• We did two great inter-generational programs during March Break: Techno Buddies (11 Teen Volunteers worked with 6 older Adults using the following technology: E-mail, Facebook, Powerpoint, Twitter, Linkedin, Microsoft Word, and iPads) and Bridging the Generations (6 Teens highlighted 5 iPads to 17 Adults and 6 children using Rosemount’s outreach iPads). These were really popular, and had many touching moments. One teen whop was helping a newcomer Senior helped him take a picture with the iPad to send to his grand-daughter in Thailand. This patron wept with gratitude, and I wept when I read Courtney's report of this.
  • this little dude from the Museum of Nature
    (a waxy monkey frog)
    is clearly plotting world domination...
  • I attended my last OPLA RA committee meeting on March 8th. Yes, you read that right. My stepping down from the committee was less of a personal choice and more of an organisational shift at OPL, and I have very mixed feelings about it. Part of the hard part of blogging these days is that so much of what happens at work for me now is un-bloggable: coaching and disciplinary work, especially, but a lot of working with employees is hard to generalise without compromising someone's confidentiality, or letting personal biases show. Lest this sound like the text is becoming too Barthesian, here, with the unreadable source etc., let's use the Mark Twain frog analogy that I have been employing with my team to tell them when I'm having a tough day or need some space:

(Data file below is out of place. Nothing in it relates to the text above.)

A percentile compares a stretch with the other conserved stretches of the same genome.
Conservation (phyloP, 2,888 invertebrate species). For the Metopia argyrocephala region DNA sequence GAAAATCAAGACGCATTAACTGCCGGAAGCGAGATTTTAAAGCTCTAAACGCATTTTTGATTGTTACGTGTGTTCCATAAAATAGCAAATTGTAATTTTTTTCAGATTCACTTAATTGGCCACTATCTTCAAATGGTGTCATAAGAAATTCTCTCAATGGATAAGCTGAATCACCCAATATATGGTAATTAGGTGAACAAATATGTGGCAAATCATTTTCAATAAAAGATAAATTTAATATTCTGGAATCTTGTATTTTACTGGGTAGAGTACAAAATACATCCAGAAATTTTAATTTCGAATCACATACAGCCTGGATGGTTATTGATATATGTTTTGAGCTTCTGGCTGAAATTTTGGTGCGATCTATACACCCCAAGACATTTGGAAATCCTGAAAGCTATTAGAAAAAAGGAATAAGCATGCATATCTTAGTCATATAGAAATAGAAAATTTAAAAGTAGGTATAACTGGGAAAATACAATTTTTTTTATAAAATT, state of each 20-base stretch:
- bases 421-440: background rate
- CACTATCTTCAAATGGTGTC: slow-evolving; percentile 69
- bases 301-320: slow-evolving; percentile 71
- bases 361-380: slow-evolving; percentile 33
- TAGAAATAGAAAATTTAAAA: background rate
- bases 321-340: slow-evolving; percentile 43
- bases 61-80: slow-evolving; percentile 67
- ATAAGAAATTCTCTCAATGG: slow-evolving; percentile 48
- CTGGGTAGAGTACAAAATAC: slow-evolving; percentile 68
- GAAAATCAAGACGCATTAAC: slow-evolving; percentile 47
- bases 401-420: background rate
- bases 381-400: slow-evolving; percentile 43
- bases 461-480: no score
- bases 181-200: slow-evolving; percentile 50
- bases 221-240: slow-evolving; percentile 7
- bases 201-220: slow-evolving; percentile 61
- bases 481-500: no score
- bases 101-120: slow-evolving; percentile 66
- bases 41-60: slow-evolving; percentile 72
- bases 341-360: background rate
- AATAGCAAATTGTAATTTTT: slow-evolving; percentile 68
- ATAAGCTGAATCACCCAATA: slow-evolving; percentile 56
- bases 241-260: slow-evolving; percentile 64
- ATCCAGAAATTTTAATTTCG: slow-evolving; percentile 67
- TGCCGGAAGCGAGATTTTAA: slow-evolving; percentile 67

"If it's your job to eat a frog, it's best to do it first thing in the morning.
                And If it's your job to eat two frogs, it's best to eat the biggest one first."
    Recently, I have been eating some large and crunchy frogs, some I have adopted and some that have just hopped on over into my space uninvited, and let's just leave it at that.
  • The CLA Book of the Year for Children award jury, of which I am chair, chose the winner and honour books for the 2013 award... Stay tuned for the announcement on April 15th, and check out the shortlist in the meantime.
  • I had a bunch of meetings related to our upcoming accessibility upgrades. I'll be blogging for OPL about this soon, but basically we are closed Monday April 29 – Friday May 3, open Saturday and evenings the following week with limited access to certain areas, and resuming regular hours on Saturday, May 11. The work will include a new ramp (re-graded) with new paving stones and handrail, new concrete curbs and stairs, an additional handicapped parking spot and new paint in the lot, a new bus stop pad and bike rack pad, work on the accessible washrooms (new toilets, sinks, etc), improved elevator buttons (don't ask), and a new "green" drinking fountain. Not a ton of stuff, but some wonderful and much-needed improvements. Chaos will ensue when our front entrance and parking lot are both n/a during the work, so I am looking forward to lots of fun and excitement next month.